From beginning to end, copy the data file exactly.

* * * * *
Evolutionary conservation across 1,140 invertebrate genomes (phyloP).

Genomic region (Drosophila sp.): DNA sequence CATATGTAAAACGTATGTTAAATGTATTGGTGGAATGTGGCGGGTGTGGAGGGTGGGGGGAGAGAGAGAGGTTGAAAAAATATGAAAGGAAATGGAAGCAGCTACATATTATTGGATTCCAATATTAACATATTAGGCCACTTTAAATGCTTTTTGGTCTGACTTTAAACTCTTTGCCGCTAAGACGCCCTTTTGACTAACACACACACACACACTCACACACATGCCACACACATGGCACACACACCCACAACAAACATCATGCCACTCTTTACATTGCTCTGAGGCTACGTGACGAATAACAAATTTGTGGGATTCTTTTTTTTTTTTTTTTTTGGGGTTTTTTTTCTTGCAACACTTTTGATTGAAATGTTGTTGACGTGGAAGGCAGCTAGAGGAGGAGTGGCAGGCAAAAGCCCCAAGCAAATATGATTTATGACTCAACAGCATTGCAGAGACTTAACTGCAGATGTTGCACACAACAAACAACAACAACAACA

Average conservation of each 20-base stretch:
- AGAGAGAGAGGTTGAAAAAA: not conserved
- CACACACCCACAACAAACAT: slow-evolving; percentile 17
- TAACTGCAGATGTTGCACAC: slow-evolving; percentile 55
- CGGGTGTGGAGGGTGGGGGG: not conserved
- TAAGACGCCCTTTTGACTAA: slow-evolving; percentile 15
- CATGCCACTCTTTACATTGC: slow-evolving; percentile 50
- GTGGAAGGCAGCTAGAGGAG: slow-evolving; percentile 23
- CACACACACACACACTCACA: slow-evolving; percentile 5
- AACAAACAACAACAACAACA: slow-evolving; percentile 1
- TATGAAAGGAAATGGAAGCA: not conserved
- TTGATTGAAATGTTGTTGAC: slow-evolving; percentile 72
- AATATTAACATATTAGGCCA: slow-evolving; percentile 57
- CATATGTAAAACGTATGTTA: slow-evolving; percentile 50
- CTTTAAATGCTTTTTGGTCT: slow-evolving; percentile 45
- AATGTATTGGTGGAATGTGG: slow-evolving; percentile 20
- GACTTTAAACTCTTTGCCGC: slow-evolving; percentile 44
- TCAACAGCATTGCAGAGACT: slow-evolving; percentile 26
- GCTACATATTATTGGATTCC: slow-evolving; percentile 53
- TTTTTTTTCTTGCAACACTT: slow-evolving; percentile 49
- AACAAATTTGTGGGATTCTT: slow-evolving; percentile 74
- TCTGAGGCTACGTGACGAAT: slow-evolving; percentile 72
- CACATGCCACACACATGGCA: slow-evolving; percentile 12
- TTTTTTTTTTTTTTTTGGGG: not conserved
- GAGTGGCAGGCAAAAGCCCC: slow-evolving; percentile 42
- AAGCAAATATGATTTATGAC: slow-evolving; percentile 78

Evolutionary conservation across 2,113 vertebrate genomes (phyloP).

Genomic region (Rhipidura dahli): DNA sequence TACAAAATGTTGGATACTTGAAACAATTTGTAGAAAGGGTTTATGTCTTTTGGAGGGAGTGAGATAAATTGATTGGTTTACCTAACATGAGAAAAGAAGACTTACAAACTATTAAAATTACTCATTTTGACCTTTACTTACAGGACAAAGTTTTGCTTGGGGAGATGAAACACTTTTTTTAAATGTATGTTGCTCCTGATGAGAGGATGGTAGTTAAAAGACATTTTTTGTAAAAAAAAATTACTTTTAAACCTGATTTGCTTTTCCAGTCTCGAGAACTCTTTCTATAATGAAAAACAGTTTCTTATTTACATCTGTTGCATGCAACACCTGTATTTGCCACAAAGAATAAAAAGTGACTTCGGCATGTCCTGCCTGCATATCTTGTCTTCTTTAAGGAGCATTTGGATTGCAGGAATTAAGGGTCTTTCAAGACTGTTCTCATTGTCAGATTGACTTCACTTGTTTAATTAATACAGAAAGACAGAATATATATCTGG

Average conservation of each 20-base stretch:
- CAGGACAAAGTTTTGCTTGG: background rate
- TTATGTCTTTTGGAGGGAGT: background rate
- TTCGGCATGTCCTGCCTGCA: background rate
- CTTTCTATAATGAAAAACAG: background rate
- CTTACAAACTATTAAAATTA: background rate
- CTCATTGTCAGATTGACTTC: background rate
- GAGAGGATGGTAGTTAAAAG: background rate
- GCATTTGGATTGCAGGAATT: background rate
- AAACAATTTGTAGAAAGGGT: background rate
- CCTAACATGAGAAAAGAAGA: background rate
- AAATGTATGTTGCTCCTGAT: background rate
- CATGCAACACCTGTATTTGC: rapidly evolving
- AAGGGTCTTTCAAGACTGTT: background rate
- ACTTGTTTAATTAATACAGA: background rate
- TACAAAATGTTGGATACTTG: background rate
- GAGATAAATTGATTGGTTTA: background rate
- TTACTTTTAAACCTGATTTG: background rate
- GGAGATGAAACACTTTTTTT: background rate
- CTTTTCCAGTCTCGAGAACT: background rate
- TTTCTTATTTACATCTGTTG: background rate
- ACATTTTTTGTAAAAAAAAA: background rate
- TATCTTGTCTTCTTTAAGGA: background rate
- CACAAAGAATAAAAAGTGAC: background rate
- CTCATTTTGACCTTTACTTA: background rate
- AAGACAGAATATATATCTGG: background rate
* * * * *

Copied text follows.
Evolutionary conservation across 1,140 invertebrate genomes (phyloP).

Genomic region (Drosophila sp.): DNA sequence CATATGTAAAACGTATGTTAAATGTATTGGTGGAATGTGGCGGGTGTGGAGGGTGGGGGGAGAGAGAGAGGTTGAAAAAATATGAAAGGAAATGGAAGCAGCTACATATTATTGGATTCCAATATTAACATATTAGGCCACTTTAAATGCTTTTTGGTCTGACTTTAAACTCTTTGCCGCTAAGACGCCCTTTTGACTAACACACACACACACACTCACACACATGCCACACACATGGCACACACACCCACAACAAACATCATGCCACTCTTTACATTGCTCTGAGGCTACGTGACGAATAACAAATTTGTGGGATTCTTTTTTTTTTTTTTTTTTGGGGTTTTTTTTCTTGCAACACTTTTGATTGAAATGTTGTTGACGTGGAAGGCAGCTAGAGGAGGAGTGGCAGGCAAAAGCCCCAAGCAAATATGATTTATGACTCAACAGCATTGCAGAGACTTAACTGCAGATGTTGCACACAACAAACAACAACAACAACA

Average conservation of each 20-base stretch:
- AGAGAGAGAGGTTGAAAAAA: not conserved
- CACACACCCACAACAAACAT: slow-evolving; percentile 17
- TAACTGCAGATGTTGCACAC: slow-evolving; percentile 55
- CGGGTGTGGAGGGTGGGGGG: not conserved
- TAAGACGCCCTTTTGACTAA: slow-evolving; percentile 15
- CATGCCACTCTTTACATTGC: slow-evolving; percentile 50
- GTGGAAGGCAGCTAGAGGAG: slow-evolving; percentile 23
- CACACACACACACACTCACA: slow-evolving; percentile 5
- AACAAACAACAACAACAACA: slow-evolving; percentile 1
- TATGAAAGGAAATGGAAGCA: not conserved
- TTGATTGAAATGTTGTTGAC: slow-evolving; percentile 72
- AATATTAACATATTAGGCCA: slow-evolving; percentile 57
- CATATGTAAAACGTATGTTA: slow-evolving; percentile 50
- CTTTAAATGCTTTTTGGTCT: slow-evolving; percentile 45
- AATGTATTGGTGGAATGTGG: slow-evolving; percentile 20
- GACTTTAAACTCTTTGCCGC: slow-evolving; percentile 44
- TCAACAGCATTGCAGAGACT: slow-evolving; percentile 26
- GCTACATATTATTGGATTCC: slow-evolving; percentile 53
- TTTTTTTTCTTGCAACACTT: slow-evolving; percentile 49
- AACAAATTTGTGGGATTCTT: slow-evolving; percentile 74
- TCTGAGGCTACGTGACGAAT: slow-evolving; percentile 72
- CACATGCCACACACATGGCA: slow-evolving; percentile 12
- TTTTTTTTTTTTTTTTGGGG: not conserved
- GAGTGGCAGGCAAAAGCCCC: slow-evolving; percentile 42
- AAGCAAATATGATTTATGAC: slow-evolving; percentile 78

Evolutionary conservation across 2,113 vertebrate genomes (phyloP).

Genomic region (Rhipidura dahli): DNA sequence TACAAAATGTTGGATACTTGAAACAATTTGTAGAAAGGGTTTATGTCTTTTGGAGGGAGTGAGATAAATTGATTGGTTTACCTAACATGAGAAAAGAAGACTTACAAACTATTAAAATTACTCATTTTGACCTTTACTTACAGGACAAAGTTTTGCTTGGGGAGATGAAACACTTTTTTTAAATGTATGTTGCTCCTGATGAGAGGATGGTAGTTAAAAGACATTTTTTGTAAAAAAAAATTACTTTTAAACCTGATTTGCTTTTCCAGTCTCGAGAACTCTTTCTATAATGAAAAACAGTTTCTTATTTACATCTGTTGCATGCAACACCTGTATTTGCCACAAAGAATAAAAAGTGACTTCGGCATGTCCTGCCTGCATATCTTGTCTTCTTTAAGGAGCATTTGGATTGCAGGAATTAAGGGTCTTTCAAGACTGTTCTCATTGTCAGATTGACTTCACTTGTTTAATTAATACAGAAAGACAGAATATATATCTGG

Average conservation of each 20-base stretch:
- CAGGACAAAGTTTTGCTTGG: background rate
- TTATGTCTTTTGGAGGGAGT: background rate
- TTCGGCATGTCCTGCCTGCA: background rate
- CTTTCTATAATGAAAAACAG: background rate
- CTTACAAACTATTAAAATTA: background rate
- CTCATTGTCAGATTGACTTC: background rate
- GAGAGGATGGTAGTTAAAAG: background rate
- GCATTTGGATTGCAGGAATT: background rate
- AAACAATTTGTAGAAAGGGT: background rate
- CCTAACATGAGAAAAGAAGA: background rate
- AAATGTATGTTGCTCCTGAT: background rate
- CATGCAACACCTGTATTTGC: rapidly evolving
- AAGGGTCTTTCAAGACTGTT: background rate
- ACTTGTTTAATTAATACAGA: background rate
- TACAAAATGTTGGATACTTG: background rate
- GAGATAAATTGATTGGTTTA: background rate
- TTACTTTTAAACCTGATTTG: background rate
- GGAGATGAAACACTTTTTTT: background rate
- CTTTTCCAGTCTCGAGAACT: background rate
- TTTCTTATTTACATCTGTTG: background rate
- ACATTTTTTGTAAAAAAAAA: background rate
- TATCTTGTCTTCTTTAAGGA: background rate
- CACAAAGAATAAAAAGTGAC: background rate
- CTCATTTTGACCTTTACTTA: background rate
- AAGACAGAATATATATCTGG: background rate